Cape Breton Home of our Hearts
Sometimes, what’s most noteworthy about a place is what hasn’t changed. In an age that champions what’s new, now and next, a visit to Nova Scotia’s Cape Breton is a refreshing celebration of resilience.
The 42-foot fishing boat Le Godouque bobs serenely on the Gulf of St. Lawrence, off the west coast of Cape Breton Island, Nova Scotia. It’s a cold day, but one the lobster fishermen here call good because there’s no wind to cause waves. A steep coastline runs along the port side; a bald eagle perches calmly on a jagged rock above the frothing surf.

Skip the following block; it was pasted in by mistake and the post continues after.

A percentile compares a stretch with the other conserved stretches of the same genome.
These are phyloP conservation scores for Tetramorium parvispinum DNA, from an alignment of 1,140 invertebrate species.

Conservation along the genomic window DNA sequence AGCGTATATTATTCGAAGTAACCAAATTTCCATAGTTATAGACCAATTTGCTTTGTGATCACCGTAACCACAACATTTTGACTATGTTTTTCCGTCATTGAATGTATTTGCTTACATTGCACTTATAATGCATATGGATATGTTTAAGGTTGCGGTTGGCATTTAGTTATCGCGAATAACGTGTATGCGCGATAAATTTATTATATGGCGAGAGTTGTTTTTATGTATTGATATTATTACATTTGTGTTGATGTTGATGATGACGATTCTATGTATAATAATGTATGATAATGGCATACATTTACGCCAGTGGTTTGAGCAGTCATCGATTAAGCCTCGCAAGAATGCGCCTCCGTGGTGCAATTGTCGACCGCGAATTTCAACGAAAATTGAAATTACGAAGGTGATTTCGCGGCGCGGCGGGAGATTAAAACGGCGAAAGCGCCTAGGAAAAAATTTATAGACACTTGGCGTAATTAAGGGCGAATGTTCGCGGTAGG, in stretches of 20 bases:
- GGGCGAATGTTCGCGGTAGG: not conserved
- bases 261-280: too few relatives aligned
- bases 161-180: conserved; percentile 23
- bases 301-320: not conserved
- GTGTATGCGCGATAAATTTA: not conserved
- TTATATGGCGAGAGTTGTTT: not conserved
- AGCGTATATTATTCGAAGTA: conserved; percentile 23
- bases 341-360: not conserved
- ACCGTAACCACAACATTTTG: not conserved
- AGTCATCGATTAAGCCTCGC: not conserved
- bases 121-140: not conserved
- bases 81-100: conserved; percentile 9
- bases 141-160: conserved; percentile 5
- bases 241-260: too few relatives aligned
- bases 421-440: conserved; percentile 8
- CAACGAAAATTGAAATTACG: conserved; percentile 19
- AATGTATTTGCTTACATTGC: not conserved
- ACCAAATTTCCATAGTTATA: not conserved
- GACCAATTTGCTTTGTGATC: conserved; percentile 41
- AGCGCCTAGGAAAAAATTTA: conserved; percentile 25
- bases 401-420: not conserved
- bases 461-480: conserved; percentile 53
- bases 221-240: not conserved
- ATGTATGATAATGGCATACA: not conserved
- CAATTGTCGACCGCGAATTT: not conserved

Sheldon Deveau, 27, was born on this vast, remote, eastern Canadian island and already has a decade of experience as a professional fisherman under his belt. He shares the profession with his late grandfather and his father, Daniel, who sits in the captain’s seat. They port Le Godouque at a pier just south of the village of Chéticamp, the Deveaus’ hometown.“Look here,” Sheldon says, using one gloved hand to prod a lobster freshly snatched from a trap. “The water’s too cold, right? They’re barely moving. Only way to catch ’em is to drop a trap right on top.” Right now — on an unheated boat just before 6 a.m. — my empathy lies with the lobster. I, too, am cold and sluggish. Rain threatens constantly. Thick, low-hanging clouds make it easy to miss sunrise; all of a sudden you’re aware of a silvery light that makes the water look like liquid pewter. But it is not the weather that gives a place its identity. Rather, it’s the people — a commodity as special as a perfectly carved seascape or a waterfall-rich mountain valley. Only full-time residents with a rich history can deliver the authenticity that so many travelers crave: the sense of seeing something different — and being invited to experience it. Luckily for visitors of Cape Breton Island, the locals here have a deep reserve of unyielding pride that preserves the island’s uniqueness as a destination. Even better, they are willing — from the fishing boats to the dance halls — to share some of their quiet lives with total strangers. The island is sparsely populated, so communities are tightly knit. More than a dozen other lobster boats ply the waters nearby, circling or bobbing alongside their buoys, and Deveau’s crew knows them all by name. If another boat approaches alongside a broadside tack, any wise crew tenses for a friendly bait fight.
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